Humans are surface dwellers, evolved to thrive within a very slim portion of Earth’s atmosphere. We’ve come to recognize the rich diversity that spirals down into the soil, rock, ice and ocean depths, but the space above our highest mountains is often dismissed as a mere runway to the stars—a place for the occasional Himalaya-soaring goose, bust mostly the realm of human technological accession.
But the wide blue yonder is far from lifeless. It’s a realm where spiders and other invertebrates sail to dizzying heights on silken threads, amid waves of “aeroplankton” microbes: viruses, bacteria, fungi and more.
Chelsea Wald’s recent Nautilus article “The Surprising Importance of Stratospheric Life” provides an excellent look at the complexities of life in Earth’s atmosphere. In particular, she raises some real mind-bending questions about the process by which many microbes ascend to the troposphere and stratosphere, suffer the cleansing wrath of UV radiation, and then return to Earth in the form of condensation nuclei in the heart of ice crystals. This jaunt through hostile environmental heights, according to Wald, may serve as a “pre-selection filter” to ensure only the hardiest lifeforms descend back down to terrestrial environments ranging from fertile to down-right cryogenic.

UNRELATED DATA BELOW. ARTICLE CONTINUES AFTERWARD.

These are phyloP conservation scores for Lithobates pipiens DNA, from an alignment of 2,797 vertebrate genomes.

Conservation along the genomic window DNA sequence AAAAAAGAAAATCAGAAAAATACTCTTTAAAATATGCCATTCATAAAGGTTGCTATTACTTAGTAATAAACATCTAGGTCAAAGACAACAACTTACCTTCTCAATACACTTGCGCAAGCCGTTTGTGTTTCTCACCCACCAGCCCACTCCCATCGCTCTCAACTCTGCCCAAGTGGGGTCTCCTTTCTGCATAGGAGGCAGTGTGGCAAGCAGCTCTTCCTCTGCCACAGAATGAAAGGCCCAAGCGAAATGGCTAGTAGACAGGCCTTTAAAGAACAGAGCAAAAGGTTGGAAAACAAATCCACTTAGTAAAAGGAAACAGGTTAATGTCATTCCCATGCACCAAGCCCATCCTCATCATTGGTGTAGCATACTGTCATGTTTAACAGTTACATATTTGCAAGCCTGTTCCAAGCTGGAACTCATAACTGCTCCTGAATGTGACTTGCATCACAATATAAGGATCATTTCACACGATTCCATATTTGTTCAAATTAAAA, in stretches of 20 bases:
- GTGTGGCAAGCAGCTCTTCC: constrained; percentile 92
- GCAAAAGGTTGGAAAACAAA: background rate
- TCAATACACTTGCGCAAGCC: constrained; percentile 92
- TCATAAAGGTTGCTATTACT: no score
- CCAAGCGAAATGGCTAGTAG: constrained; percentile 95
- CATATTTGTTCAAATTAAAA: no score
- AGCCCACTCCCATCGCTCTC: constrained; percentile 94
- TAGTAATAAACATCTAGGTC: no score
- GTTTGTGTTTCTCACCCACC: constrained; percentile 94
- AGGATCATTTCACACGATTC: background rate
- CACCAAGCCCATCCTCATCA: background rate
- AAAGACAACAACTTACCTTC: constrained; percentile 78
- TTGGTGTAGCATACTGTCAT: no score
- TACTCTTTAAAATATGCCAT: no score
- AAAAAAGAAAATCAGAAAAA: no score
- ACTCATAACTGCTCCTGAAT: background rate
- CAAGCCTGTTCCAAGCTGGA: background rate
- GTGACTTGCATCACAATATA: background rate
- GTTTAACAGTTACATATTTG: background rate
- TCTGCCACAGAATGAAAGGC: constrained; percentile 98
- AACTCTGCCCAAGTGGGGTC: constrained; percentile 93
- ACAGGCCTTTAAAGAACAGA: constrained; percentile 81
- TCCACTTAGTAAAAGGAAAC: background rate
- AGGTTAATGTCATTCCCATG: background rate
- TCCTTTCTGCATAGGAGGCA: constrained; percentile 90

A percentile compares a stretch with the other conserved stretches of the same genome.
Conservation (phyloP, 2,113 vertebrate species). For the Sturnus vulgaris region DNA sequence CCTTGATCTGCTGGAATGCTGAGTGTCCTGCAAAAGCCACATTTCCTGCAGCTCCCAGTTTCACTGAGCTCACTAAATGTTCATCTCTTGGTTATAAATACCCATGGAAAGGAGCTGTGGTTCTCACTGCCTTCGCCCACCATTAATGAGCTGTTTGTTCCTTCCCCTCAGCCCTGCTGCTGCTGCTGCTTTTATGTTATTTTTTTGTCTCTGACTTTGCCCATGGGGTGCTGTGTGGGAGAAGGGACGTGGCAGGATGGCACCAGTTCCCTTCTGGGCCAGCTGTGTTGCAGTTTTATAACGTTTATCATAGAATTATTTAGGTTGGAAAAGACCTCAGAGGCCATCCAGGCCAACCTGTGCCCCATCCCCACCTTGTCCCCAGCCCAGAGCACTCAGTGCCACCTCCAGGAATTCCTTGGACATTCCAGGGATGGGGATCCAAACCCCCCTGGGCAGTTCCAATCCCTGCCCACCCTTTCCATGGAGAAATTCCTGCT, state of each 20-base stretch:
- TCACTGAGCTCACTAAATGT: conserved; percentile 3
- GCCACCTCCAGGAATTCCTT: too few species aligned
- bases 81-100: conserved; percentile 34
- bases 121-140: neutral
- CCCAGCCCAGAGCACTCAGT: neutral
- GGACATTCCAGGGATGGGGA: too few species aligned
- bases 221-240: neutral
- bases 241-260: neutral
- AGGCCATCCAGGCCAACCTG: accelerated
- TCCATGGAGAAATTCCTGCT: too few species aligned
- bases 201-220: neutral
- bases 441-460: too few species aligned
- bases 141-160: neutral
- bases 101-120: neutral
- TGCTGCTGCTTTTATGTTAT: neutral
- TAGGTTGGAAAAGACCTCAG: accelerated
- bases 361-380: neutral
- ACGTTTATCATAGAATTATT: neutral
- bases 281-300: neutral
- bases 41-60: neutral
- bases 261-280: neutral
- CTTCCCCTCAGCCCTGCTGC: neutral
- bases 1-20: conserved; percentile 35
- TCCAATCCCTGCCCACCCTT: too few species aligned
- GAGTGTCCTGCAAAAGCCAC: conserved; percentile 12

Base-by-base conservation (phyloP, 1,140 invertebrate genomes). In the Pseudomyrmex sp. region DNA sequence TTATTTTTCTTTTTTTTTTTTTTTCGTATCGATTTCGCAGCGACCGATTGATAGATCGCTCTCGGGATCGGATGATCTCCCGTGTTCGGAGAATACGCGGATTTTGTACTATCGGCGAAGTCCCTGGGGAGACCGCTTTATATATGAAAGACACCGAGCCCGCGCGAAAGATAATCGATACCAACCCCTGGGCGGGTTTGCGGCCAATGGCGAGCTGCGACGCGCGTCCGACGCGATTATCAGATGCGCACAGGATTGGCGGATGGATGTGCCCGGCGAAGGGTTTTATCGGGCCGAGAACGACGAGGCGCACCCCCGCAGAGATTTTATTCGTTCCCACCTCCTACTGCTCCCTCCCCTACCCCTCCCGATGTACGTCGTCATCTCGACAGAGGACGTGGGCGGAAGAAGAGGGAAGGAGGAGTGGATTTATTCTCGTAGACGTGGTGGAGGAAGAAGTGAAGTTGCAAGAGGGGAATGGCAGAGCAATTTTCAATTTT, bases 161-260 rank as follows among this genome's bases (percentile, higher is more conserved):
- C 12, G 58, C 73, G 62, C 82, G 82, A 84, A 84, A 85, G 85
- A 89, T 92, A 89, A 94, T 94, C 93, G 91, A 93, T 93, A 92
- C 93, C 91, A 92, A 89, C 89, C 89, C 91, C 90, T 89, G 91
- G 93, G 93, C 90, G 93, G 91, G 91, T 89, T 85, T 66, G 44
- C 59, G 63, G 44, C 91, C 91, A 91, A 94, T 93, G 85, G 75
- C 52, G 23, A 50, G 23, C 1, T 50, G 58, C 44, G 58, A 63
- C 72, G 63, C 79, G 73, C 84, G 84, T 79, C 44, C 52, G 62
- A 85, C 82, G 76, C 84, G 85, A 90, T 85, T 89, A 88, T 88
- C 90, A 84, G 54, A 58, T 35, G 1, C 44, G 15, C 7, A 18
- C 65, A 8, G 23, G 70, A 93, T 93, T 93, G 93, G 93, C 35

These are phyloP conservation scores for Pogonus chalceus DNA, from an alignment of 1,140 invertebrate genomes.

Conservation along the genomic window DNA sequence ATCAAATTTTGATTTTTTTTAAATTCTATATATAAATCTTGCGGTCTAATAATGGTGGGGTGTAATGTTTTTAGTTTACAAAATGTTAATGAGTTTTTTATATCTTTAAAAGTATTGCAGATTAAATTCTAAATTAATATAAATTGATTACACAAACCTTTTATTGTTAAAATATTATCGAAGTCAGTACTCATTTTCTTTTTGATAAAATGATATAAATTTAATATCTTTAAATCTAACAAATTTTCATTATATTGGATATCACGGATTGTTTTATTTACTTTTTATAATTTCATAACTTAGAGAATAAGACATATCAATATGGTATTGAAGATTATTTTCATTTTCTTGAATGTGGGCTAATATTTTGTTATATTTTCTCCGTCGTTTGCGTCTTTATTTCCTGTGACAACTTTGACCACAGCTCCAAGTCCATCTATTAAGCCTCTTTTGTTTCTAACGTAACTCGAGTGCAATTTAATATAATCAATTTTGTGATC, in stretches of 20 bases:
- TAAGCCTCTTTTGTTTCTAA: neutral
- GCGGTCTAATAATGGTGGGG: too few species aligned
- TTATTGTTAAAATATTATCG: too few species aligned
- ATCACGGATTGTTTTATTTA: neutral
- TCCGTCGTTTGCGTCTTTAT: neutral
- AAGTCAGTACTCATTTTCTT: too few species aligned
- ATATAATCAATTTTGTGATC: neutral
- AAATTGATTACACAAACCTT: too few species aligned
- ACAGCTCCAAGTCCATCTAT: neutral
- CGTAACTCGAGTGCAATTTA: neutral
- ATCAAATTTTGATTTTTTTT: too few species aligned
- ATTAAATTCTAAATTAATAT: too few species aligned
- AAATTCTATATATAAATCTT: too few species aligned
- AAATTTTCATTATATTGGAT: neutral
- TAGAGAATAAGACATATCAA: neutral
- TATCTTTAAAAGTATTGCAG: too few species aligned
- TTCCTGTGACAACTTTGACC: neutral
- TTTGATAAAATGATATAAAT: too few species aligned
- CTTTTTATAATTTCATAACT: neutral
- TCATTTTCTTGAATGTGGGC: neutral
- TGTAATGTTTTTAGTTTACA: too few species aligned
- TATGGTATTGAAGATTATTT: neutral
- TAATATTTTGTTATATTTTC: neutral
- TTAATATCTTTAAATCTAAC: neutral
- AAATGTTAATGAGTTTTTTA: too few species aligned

Of course, to confront all of this invisible atmospheric life is to raise questions about other worlds. Might other atmospheres within our solar system harbor atmospheric life as well?
Venus in particular has intrigued scientists for decades, as its atmospheric temperatures are more far tolerable than its hellish surface. Carl Sagan theorized we might terraform the planet via an atmospheric injection of algae, while some contemporary scientists believe that Venusian microbes may have actually seeded Earth. The hypothetical process would have required cloud bacteria to well up into Venus’s upper atmosphere and then peel off on the solar wind, surviving a hostile—but reasonably short—journey to Earth.
Either way you shake it, Earth-to-Venus or Venus-to-Earth, panspermia is a wrought with potential complications and scientists disagree on the likelihood of either venture working out. But we do know that life itself is hardier and far more resilient to atmospheric heights than the human form would have us believe. What single-celled organisms, unbeknownst to us, might even now cling to life within the sulfuric acid clouds of Earth’s inner sibling?